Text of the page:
A recent four-part article in Newsweek, "What Would Jesus Do? Beyond the Priest Scandal: Christianity at a Crossroads," (Jon Meacham, pp 22-32) explored in twelve pages "a case for change," the need to rethink sexuality and the sacraments in the wake of daily new allegations of sexual misconduct that have shaken the Roman Catholic Church in America. Cardinal Anthony Bevilaqua of Philadelphia made it clear: "All of the cardinals are agreed on zero tolerance, and . . . that no priest guilty of even one act of sexual abuse of a minor will function in any ministry or any capacity in our dioceses." Nothing, however, was said by the Catholic hierarch about reporting such offenses to the authorities for investigation.
Attorneys who specialize in representing religious institutions are concerned that daily reports of sexual abuse accusations "will have a chilling effect," according to another recent article on how clergy members will serve parishioners in the future (Gerald Zelizer, "Sex Scandals Rock Trust in All Religions' Leaders," USA Today, April 23, 2002, p. 11A). The report goes on to suggest that seminaries should be more careful in screening potential students, and their curricula should include seminars on the ethics of sex and boundaries. It also points out that religious leaders have an obligation to report known violations to religious and secular authorities. The author hastens to add that no religion is unscathed by these allegations and accusations, for sex abuse scandals diminish trust for leaders of every religion.
The Greek Orthodox Church has certainly been affected by such scandals, as the headlines of national newspapers and Internet websites will attest. The National Herald reported recently that that "the Holy Synod [of the Orthodox Church] is preparing to discuss old sexual scandals that have reemerged, according to high-ranking ecclesiastical officials at the Greek Orthodox Archdiocese of America. Individuals have already contacted the archdiocese asking for monetary compensation in [the] millions of dollars."
The National Herald also carried (April 27-28, 2002, front-page headline) another article titled, "Greek Priest Arrested on Charges of Sexual Assault." Authorities had arrested Pangratios Vrionis, Orthodox bishop of Ss. Fanourios and Gerasimos in Woodside, New York. The accused was an independent bishop who had in recent years established his own church and was no longer part of the Greek Orthodox Archdiocese of America. On March 26, 2002, the New York Post ran a story ("Greek Bishop in Queens Admitted Kid Sex in '70" by John Lehmann and Dan Morgan) on a previous child molestation case involving the same priest in the late 1960's in Pennsylvania, where he served at the Holy Trinity Greek Orthodox Church in Harrisburg. According to the article, "Vrionis pleaded guilty to sodomizing and corrupting the morals of two fourteen-year-old boys and was sentenced to twenty-three months probation. In 1970, immediately following his sentencing, the Ecumenical Patriarchate and the Archdiocese of North and South America defrocked Vrionis."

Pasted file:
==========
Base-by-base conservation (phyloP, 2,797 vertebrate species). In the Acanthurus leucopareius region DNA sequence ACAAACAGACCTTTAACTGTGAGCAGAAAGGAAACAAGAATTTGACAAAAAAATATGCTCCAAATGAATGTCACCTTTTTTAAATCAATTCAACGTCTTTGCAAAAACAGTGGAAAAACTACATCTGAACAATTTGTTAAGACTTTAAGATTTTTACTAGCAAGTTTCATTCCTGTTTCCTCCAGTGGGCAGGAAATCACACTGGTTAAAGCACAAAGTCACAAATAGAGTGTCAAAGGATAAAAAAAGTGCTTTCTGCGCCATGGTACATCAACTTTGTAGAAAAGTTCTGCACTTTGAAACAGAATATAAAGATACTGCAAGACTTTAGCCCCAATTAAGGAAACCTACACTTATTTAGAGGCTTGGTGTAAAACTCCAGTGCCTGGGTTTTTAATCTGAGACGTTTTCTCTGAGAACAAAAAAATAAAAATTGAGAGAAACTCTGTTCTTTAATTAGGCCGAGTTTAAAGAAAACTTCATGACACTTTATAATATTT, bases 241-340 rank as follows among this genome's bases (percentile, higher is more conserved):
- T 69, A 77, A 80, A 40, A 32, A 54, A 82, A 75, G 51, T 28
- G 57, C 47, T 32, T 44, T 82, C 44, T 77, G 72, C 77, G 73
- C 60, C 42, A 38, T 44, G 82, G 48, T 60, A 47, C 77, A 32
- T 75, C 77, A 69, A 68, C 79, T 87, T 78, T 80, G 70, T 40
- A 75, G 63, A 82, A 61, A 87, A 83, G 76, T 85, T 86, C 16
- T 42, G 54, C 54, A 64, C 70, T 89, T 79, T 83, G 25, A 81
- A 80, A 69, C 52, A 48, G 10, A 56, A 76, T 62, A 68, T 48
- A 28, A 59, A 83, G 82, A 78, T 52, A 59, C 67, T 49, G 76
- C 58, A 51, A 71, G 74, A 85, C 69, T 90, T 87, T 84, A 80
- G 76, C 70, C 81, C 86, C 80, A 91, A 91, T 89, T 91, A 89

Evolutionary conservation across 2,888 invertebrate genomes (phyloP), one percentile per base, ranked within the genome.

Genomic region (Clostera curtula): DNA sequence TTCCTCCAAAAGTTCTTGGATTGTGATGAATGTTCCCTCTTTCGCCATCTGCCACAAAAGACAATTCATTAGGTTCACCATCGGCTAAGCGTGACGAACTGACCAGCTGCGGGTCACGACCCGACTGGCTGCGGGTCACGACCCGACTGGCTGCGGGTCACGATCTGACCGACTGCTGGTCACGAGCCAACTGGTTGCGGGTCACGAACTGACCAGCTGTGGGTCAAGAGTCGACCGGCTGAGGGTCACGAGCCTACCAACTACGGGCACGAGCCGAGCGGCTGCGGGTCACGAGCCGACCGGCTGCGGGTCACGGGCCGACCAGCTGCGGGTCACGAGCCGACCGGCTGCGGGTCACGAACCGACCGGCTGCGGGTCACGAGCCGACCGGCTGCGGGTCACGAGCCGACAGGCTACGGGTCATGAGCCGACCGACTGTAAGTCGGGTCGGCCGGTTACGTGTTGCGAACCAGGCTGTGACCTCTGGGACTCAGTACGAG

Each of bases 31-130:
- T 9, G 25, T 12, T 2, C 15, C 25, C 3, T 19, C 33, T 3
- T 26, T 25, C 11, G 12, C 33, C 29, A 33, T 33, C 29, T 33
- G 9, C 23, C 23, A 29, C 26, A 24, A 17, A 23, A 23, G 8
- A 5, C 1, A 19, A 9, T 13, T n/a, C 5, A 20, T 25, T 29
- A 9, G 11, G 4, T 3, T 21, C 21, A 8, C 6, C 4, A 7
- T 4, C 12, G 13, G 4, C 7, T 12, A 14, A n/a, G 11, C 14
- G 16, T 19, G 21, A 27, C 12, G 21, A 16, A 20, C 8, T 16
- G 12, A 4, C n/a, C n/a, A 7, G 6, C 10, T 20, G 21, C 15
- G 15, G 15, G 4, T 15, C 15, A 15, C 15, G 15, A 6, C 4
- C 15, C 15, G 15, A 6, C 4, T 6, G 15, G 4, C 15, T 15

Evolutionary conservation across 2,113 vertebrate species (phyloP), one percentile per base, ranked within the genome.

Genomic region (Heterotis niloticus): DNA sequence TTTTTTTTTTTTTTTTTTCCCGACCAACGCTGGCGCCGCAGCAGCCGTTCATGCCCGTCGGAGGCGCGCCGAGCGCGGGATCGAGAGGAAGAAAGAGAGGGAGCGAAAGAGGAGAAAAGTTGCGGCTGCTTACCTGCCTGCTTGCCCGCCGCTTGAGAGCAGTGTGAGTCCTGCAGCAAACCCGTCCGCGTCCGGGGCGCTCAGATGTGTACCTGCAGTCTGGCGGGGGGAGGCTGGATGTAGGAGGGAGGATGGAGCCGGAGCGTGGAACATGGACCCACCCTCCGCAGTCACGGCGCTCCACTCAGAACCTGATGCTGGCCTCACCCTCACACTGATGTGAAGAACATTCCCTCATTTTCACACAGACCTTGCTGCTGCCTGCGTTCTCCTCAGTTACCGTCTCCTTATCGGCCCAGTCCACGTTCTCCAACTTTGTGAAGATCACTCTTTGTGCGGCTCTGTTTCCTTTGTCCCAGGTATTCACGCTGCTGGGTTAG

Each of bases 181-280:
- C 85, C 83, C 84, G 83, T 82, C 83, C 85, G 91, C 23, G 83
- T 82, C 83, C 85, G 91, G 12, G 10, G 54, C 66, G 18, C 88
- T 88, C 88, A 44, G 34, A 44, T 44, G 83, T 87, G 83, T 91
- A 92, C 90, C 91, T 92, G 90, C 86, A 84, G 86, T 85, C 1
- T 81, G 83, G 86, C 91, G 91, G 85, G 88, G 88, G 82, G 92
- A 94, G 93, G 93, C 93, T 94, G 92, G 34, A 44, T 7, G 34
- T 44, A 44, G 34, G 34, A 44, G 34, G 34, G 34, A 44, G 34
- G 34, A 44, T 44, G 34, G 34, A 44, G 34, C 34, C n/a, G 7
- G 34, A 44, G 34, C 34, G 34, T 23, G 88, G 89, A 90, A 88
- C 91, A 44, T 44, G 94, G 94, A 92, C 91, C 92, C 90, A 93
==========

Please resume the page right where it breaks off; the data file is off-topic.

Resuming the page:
The Orthodox Church of America (OCA), a separate entity from the Greek Orthodox Archdiocese of America, has had its share of scandalous abuses. Greta Larson of California, whose own children were molested by a monk of the OCA in California, created a website, "Protection of the Theotokos: A Site for Victims of Abuse in the Orthodox Church," several years ago to publicize abuses by Orthodox priests and clergy (http://www.pokrov.org). Larson gathers and posts all instances of Orthodox abuse worldwide, citing a need to monitor fringe Orthodox groups that are uncanonical and to develop a clearinghouse for information about abusers who frequently cross ecclesiastical jurisdictional lines to avoid detection and punishment.